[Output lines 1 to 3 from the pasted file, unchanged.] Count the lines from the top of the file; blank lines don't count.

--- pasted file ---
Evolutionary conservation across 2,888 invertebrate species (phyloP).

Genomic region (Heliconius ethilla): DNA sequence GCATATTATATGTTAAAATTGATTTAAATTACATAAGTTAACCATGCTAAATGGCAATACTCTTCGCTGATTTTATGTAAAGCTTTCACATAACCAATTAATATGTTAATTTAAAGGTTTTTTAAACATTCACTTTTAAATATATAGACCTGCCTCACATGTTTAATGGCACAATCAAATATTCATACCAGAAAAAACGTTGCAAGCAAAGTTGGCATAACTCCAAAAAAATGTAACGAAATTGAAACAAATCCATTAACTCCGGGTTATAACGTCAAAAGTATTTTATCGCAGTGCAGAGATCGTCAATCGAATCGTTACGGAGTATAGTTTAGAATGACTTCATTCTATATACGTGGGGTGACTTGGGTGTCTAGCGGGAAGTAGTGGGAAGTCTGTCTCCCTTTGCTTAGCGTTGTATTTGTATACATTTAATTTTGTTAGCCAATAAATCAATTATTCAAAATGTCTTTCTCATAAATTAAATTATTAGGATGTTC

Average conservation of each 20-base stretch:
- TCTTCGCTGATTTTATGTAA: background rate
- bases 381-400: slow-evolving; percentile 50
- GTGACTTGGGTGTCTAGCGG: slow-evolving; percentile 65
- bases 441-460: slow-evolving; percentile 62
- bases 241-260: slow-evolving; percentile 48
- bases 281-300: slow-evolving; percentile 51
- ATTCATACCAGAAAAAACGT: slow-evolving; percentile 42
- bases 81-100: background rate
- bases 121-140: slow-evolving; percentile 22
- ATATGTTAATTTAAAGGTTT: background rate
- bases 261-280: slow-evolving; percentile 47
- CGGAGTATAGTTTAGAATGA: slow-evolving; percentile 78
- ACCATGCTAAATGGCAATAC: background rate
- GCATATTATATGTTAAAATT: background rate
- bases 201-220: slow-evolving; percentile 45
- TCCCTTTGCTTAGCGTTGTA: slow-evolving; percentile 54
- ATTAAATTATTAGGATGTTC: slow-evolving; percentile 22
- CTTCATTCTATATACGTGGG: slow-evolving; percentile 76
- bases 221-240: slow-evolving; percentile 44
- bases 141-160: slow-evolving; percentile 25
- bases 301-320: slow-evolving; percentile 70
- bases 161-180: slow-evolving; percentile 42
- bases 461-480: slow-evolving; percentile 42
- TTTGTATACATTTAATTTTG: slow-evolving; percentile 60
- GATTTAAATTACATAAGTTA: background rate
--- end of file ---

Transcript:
Evolutionary conservation across 2,888 invertebrate species (phyloP).

Genomic region (Heliconius ethilla): DNA sequence GCATATTATATGTTAAAATTGATTTAAATTACATAAGTTAACCATGCTAAATGGCAATACTCTTCGCTGATTTTATGTAAAGCTTTCACATAACCAATTAATATGTTAATTTAAAGGTTTTTTAAACATTCACTTTTAAATATATAGACCTGCCTCACATGTTTAATGGCACAATCAAATATTCATACCAGAAAAAACGTTGCAAGCAAAGTTGGCATAACTCCAAAAAAATGTAACGAAATTGAAACAAATCCATTAACTCCGGGTTATAACGTCAAAAGTATTTTATCGCAGTGCAGAGATCGTCAATCGAATCGTTACGGAGTATAGTTTAGAATGACTTCATTCTATATACGTGGGGTGACTTGGGTGTCTAGCGGGAAGTAGTGGGAAGTCTGTCTCCCTTTGCTTAGCGTTGTATTTGTATACATTTAATTTTGTTAGCCAATAAATCAATTATTCAAAATGTCTTTCTCATAAATTAAATTATTAGGATGTTC

Average conservation of each 20-base stretch: